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Review Article Open Access
Background: A whole-person representation captures not only patient problems but also patient strengths. To better understand and inform practice of person-centered care and documentation using a whole-person representation, a critical review of literature was conducted of the current state of patient problems and strengths documentation in electronic health records.
Methods: The informatics model of Data, Information, Knowledge and Wisdom is employed to develop this critical review. Two scientific databases were used to conduct a systematic search: CINAHL and Ovid Medline with the following search terms: strength*, problem*, whole person, wellbeing or well-being, electronic health record*, personal health record*, EHR*, and PHR*. 602 articles were returned. All articles were screened through review of titles, abstracts, or full texts. 24 articles were selected for this review.
Results: Four themes have emerged from this critical review. They are individual or cross-institutional use of problem-oriented EHRs, extension of problem-based EHRs with other integration, patient-centered integration of the problem-oriented EHR build, and construction of a whole-person representation to include strengths in the EHR documentation. The vast majority of articles focus on problem-based diagnoses and practices. Early reports of strengths documentation were found using a standardized interface terminology and ontology, the Omaha System. Results of two studies demonstrated the feasibility of using the Omaha System for whole-person documentation to capture perception of both problems and strengths.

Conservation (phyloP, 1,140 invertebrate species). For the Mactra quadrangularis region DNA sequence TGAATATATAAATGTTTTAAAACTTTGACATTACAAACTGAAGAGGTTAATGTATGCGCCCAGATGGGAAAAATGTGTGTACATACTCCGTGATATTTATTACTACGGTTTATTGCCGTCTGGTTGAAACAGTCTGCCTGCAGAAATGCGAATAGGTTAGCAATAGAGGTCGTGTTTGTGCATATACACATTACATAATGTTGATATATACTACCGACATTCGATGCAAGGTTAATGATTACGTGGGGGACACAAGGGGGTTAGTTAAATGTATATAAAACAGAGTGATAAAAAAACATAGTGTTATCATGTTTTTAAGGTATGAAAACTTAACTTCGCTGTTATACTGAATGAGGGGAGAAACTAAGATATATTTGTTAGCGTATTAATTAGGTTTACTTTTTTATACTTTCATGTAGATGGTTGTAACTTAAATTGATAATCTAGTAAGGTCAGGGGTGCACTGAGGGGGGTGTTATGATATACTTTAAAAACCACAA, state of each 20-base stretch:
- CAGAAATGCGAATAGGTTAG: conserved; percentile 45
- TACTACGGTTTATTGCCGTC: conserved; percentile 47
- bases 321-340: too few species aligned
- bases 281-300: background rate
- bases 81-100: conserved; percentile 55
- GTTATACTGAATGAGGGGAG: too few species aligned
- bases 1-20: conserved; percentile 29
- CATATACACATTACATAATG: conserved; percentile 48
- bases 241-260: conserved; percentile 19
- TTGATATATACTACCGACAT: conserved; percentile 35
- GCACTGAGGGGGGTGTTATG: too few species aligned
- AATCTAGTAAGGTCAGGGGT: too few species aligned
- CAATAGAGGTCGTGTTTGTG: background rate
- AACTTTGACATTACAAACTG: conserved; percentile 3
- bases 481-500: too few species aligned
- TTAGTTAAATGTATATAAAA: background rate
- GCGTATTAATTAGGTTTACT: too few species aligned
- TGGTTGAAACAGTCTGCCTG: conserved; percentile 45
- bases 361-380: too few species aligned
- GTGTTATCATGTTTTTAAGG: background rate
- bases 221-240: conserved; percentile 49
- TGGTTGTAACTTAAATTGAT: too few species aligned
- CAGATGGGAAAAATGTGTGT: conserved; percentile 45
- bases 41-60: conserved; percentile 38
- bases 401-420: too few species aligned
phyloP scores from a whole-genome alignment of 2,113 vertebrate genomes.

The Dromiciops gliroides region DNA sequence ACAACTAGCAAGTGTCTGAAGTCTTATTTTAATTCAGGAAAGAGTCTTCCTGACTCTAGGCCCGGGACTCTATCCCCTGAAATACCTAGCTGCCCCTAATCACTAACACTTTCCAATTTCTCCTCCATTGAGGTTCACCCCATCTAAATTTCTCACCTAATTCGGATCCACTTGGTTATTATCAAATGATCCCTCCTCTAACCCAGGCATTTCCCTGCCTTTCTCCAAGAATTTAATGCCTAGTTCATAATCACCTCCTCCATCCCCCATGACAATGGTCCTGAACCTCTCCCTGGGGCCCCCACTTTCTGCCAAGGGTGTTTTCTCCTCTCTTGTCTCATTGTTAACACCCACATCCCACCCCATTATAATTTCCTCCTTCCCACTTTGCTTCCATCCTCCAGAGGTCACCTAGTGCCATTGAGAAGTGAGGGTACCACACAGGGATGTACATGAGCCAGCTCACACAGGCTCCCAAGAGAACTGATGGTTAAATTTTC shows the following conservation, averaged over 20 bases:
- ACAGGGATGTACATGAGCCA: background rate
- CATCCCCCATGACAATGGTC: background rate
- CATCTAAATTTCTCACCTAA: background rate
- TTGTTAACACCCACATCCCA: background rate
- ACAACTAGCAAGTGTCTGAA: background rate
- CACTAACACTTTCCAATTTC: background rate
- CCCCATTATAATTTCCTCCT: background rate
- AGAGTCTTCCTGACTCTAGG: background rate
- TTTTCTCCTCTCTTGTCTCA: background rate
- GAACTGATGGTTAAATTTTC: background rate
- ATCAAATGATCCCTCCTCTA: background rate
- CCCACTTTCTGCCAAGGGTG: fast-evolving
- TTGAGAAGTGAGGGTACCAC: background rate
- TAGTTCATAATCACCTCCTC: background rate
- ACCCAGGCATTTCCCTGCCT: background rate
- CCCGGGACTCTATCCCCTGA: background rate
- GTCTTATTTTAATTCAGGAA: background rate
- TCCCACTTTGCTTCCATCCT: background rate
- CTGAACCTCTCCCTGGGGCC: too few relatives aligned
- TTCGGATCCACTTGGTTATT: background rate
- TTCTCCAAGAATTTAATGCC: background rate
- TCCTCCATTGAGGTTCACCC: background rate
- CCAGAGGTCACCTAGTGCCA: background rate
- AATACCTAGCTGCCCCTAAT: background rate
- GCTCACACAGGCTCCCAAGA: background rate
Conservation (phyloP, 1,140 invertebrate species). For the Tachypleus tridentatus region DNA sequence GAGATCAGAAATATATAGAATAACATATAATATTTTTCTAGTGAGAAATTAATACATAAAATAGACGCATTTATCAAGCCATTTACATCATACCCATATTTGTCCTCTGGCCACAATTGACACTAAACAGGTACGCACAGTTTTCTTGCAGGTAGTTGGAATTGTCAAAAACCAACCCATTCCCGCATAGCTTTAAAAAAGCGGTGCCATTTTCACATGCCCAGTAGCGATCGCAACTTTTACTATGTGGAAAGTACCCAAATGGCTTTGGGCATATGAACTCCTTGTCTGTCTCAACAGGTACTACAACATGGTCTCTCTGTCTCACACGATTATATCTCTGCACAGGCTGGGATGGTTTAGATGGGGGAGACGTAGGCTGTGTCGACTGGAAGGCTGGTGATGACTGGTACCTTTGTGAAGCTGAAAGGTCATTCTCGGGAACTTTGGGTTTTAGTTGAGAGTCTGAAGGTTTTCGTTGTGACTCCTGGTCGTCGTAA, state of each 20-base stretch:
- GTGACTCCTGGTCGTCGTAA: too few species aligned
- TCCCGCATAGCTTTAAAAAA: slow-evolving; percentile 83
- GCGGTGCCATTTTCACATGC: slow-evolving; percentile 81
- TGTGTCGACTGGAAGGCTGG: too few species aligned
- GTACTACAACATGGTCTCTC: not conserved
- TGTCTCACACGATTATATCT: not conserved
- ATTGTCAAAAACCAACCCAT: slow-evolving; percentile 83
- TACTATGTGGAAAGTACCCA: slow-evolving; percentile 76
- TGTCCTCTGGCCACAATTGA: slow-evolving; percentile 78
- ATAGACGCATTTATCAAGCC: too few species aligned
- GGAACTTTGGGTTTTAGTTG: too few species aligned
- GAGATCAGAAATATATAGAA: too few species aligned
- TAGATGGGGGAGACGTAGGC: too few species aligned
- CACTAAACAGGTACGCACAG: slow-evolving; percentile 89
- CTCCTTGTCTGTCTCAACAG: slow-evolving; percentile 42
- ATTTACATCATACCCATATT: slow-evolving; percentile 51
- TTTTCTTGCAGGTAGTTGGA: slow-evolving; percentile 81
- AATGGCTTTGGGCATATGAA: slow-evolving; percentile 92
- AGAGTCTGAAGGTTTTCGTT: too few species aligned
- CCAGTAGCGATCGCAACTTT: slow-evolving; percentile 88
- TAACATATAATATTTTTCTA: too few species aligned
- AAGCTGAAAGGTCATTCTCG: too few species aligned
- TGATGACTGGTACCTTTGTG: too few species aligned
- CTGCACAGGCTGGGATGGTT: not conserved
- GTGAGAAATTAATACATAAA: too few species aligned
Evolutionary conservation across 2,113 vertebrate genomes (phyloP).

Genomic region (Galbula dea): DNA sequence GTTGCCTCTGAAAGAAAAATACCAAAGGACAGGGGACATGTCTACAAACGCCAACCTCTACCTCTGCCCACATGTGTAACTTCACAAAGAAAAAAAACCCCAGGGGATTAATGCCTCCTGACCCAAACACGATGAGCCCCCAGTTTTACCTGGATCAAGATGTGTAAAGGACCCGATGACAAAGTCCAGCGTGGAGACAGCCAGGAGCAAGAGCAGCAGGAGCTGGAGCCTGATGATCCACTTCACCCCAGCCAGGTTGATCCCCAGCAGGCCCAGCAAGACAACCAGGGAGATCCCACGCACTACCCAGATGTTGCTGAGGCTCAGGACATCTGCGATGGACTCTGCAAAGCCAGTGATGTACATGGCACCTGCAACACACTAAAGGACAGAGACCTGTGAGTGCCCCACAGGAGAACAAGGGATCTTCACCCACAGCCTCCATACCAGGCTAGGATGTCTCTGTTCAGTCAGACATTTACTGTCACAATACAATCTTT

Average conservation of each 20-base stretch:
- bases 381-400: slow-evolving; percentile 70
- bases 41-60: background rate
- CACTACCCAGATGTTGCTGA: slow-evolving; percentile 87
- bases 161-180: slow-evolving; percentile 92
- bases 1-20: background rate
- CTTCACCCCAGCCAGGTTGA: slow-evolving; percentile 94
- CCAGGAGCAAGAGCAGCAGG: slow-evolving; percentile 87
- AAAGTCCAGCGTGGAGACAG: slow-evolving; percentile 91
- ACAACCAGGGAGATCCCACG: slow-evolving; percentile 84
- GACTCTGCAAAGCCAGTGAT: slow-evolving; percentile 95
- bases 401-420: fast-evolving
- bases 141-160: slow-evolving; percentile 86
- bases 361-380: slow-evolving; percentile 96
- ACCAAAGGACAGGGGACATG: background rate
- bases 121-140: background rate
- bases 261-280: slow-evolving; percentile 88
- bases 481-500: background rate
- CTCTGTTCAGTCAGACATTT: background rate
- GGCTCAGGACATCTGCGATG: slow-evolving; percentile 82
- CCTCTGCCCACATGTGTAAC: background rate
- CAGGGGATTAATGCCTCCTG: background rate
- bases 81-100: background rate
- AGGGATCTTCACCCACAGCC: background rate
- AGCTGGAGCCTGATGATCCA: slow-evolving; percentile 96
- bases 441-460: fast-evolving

Conclusion: Clinical information in EHRs is typically structured by problem-based diagnoses; however, there is emerging documentation of formalized strengths attributes using the Omaha System, which may promote a holistic approach to clinical practice and documentation using a person-centered, strength-based ontology.
Electronic health records, Patient problems, Clinical information, Hospitals, Body Mass Index, Preventive Care, Primary Care